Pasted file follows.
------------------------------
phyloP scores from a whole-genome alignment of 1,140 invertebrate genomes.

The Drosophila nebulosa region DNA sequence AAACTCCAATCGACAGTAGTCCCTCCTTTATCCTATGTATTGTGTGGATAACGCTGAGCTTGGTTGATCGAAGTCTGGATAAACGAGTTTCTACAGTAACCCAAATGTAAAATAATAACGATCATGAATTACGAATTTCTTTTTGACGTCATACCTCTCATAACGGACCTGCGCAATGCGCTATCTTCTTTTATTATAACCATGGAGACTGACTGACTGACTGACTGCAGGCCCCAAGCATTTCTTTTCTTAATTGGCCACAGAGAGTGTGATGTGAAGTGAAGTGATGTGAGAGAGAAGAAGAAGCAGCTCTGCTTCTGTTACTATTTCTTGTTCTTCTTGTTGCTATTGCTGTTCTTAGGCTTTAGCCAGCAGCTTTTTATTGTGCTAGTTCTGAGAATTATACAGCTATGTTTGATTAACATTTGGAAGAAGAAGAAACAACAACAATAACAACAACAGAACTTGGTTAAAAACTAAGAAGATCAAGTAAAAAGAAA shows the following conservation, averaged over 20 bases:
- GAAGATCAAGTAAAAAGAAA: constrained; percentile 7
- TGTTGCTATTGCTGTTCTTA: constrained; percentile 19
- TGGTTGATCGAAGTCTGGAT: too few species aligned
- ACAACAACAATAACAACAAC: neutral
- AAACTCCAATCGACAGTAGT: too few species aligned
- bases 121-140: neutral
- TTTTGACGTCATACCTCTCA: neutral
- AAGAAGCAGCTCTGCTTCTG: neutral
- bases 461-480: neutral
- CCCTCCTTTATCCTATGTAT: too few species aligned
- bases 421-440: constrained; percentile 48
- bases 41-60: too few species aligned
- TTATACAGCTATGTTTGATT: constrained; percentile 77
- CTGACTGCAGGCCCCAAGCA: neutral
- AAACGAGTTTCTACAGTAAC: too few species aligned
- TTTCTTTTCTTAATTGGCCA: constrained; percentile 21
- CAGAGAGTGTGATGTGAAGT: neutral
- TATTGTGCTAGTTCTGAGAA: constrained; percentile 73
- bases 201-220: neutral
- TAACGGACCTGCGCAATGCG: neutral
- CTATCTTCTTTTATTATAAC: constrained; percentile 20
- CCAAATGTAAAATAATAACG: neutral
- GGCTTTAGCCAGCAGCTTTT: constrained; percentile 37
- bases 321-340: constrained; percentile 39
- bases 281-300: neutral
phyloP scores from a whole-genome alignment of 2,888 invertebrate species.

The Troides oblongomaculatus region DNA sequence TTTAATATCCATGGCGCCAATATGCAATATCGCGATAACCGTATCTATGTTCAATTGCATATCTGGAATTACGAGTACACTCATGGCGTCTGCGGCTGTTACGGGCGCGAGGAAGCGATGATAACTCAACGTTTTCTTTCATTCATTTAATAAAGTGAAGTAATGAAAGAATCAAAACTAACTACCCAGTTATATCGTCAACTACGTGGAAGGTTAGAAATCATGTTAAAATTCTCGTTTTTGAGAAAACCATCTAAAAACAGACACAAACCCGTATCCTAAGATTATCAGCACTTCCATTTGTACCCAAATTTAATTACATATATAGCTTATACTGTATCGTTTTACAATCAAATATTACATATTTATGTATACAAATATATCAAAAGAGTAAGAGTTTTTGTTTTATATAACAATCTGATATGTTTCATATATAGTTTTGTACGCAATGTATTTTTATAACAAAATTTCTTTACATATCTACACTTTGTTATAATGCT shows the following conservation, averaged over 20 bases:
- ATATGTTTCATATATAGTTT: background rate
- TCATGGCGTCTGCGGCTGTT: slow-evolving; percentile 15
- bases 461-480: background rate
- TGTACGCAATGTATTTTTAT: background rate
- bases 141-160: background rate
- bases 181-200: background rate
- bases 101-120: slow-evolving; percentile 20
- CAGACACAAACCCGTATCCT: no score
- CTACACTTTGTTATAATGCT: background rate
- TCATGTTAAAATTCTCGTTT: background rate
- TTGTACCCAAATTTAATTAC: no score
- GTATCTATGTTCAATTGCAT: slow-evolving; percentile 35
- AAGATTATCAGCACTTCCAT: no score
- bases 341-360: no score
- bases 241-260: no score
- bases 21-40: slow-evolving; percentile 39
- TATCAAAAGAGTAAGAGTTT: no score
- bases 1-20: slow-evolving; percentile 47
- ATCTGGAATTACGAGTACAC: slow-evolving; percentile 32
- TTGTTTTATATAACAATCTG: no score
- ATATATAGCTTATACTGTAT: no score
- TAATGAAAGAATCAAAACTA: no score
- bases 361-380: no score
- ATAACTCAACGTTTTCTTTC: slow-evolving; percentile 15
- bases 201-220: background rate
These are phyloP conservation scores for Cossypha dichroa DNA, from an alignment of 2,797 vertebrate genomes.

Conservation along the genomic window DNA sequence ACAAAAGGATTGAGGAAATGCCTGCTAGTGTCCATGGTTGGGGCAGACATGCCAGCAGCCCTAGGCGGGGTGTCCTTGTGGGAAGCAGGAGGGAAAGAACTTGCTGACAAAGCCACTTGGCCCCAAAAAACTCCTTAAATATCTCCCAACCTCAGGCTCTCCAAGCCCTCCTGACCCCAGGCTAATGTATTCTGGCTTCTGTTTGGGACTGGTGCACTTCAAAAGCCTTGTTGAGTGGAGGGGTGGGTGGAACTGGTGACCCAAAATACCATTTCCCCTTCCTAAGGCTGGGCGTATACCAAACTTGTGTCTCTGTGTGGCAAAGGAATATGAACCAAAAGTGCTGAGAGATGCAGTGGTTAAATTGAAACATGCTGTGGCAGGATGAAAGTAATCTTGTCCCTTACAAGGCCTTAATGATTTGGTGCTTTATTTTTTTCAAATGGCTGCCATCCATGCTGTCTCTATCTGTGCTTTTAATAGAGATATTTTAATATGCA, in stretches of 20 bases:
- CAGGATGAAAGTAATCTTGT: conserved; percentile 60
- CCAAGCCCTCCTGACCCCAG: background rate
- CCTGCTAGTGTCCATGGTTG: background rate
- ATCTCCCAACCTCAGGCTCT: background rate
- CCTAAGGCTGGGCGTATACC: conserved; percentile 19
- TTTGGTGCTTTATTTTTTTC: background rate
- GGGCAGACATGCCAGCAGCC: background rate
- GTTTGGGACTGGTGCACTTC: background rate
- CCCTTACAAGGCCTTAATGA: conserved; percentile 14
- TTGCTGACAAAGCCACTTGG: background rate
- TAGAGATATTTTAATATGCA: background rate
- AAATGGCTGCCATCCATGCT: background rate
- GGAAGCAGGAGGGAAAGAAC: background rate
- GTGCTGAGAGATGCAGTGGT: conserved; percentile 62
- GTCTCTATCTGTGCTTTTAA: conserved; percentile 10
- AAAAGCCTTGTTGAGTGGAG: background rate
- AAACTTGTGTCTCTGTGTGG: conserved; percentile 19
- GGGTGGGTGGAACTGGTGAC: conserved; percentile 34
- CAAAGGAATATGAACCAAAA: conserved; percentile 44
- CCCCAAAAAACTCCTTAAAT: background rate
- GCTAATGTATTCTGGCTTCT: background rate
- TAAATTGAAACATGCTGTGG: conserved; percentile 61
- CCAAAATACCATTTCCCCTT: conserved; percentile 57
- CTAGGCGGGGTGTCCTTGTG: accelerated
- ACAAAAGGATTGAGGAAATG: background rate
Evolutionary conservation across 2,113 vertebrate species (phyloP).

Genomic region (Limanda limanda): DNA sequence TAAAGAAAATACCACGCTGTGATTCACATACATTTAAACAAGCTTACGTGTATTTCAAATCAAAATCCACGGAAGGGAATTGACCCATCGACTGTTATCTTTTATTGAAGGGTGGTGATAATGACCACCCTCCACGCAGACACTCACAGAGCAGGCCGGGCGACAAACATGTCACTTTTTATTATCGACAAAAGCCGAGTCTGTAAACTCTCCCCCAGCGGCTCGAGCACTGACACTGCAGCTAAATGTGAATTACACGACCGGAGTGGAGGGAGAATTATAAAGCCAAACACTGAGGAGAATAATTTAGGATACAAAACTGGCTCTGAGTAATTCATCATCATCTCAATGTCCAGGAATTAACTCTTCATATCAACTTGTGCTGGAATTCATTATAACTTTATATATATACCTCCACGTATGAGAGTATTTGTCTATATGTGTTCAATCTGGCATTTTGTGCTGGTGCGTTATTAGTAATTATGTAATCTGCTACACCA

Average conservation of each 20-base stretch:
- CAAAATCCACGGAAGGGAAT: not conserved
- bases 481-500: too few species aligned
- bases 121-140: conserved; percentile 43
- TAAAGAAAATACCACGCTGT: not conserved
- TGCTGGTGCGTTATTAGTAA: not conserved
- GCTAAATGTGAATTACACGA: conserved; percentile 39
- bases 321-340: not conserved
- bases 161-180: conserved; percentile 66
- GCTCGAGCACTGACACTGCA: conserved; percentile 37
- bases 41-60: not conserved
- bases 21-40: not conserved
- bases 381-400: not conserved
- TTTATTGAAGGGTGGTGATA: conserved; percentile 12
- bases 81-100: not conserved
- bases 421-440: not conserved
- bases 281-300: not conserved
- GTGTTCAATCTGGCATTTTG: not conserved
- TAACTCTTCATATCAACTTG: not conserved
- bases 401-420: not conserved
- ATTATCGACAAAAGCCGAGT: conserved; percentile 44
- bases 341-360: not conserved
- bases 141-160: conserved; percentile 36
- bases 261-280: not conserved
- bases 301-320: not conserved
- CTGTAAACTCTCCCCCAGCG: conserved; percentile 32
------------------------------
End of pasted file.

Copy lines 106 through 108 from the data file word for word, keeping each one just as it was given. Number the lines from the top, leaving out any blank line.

- bases 141-160: conserved; percentile 36
- bases 261-280: not conserved
- bases 301-320: not conserved